Maybe I’m losing something in translation, but Xinhua reports that experts in China have called for strengthening moral education to ensure food safety following a string of scandals in recent months.
Zhao Chenggen, an expert at the School of Government at Peking University, said on Wednesday that to promote moral education is conducive to urging food producers to place a higher value on public health.
Under the influence of moral cultivation, food producers could enhance their subjective consciousness to resist ill-gotten gains through adding toxic materials into food, he said.
"Moral decline in the food industry is more terrible than that in social communications," said another expert, Xu Yaotong, a professor of political science at the National School of Administration.
Premier Wen Jiabao said, "A country without the improved quality of its people and the power of morality will never grow into a mighty and respected power.”
Wen said that advancing the moral and cultural construction would help safeguard normal production, life and social order, as well as to eradicate the stain of swindling, corruption and other illegal conduct.
From the reading-too-much–into-the-results-of-a-study category, researchers have found that people are unconsciously fairer and more generous when they are in clean-smelling environments.
The research found a dramatic improvement in ethical behavior with just a few spritzes of citrus-scented Windex.
Katie Liljenquist, assistant professor of organizational leadership at BYU’s Marriott School of Management, is the lead author on the piece in a forthcoming issue of Psychological Science.
The researchers see implications for workplaces, retail stores and other organizations that have relied on traditional surveillance and security measures to enforce rules.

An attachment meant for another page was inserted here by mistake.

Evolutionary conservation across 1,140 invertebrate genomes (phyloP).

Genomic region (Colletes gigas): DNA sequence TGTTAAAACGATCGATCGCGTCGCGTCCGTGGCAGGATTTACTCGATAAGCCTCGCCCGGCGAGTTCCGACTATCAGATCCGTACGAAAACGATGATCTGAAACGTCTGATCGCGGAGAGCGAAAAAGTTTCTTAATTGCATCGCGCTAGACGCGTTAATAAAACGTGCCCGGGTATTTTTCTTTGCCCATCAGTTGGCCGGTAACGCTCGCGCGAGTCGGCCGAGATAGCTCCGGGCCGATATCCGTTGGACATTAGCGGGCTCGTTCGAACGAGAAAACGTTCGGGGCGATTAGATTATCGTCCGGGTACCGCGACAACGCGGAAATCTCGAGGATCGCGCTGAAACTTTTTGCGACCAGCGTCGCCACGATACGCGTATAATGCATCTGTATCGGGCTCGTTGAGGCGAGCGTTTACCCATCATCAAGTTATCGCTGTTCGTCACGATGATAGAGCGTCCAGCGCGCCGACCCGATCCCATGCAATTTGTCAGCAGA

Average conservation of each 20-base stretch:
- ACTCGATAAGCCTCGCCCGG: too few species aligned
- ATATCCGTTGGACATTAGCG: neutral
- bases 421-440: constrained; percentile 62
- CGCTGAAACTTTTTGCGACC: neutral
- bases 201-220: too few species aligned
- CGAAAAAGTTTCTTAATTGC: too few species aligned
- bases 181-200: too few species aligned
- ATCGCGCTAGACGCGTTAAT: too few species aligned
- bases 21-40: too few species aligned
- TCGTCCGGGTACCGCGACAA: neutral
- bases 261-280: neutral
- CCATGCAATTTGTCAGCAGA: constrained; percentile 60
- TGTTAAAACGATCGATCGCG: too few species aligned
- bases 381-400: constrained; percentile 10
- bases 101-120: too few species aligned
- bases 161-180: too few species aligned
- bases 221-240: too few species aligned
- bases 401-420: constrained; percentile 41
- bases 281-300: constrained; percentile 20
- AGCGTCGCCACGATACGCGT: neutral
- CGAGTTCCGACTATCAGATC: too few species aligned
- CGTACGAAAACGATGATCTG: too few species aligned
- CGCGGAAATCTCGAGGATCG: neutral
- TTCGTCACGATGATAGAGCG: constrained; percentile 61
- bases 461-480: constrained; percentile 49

"Companies often employ heavy-handed interventions to regulate conduct, but they can be costly or oppressive," said Liljenquist, whose office smells quite average. "This is a very simple, unobtrusive way to promote ethical behavior."
The study titled "The Smell of Virtue" was unusually simple and conclusive.
Participants engaged in several tasks, the only difference being that some worked in unscented rooms, while others worked in rooms freshly spritzed with Windex.
The first experiment evaluated fairness. As a test of whether clean scents would enhance reciprocity, participants played a classic "trust game." Subjects received $12 of real money (allegedly sent by an anonymous partner in another room). They had to decide how much of it to either keep or return to their partners who had trusted them to divide it fairly. Subjects in clean-scented rooms were less likely to exploit the trust of their partners, returning a significantly higher share of the money.
Maybe it’s time to improve personal hygiene and stock up on the Irish Moss-scented Mennen Speed Stick.
Researchers in Britain have supposedly concluded that people who clean themselves are less judgmental and are more likely to be lenient before making such judgments.
The team at Plymouth University took 22 people who had washed their hands and 22 who had not, and made them watch a disgusting scene from the film ‘Trainspotting,’ about heroin addicts. They were then asked to rate how morally wrong a series of actions were on scale of one to nine, with one being acceptable and seven being wrong.
Lead researcher Dr Simone Schnall said,
"We like to think we arrive at decisions because we deliberate, but incidental things can influence us. This could have implications when voting and when juries make up their minds.”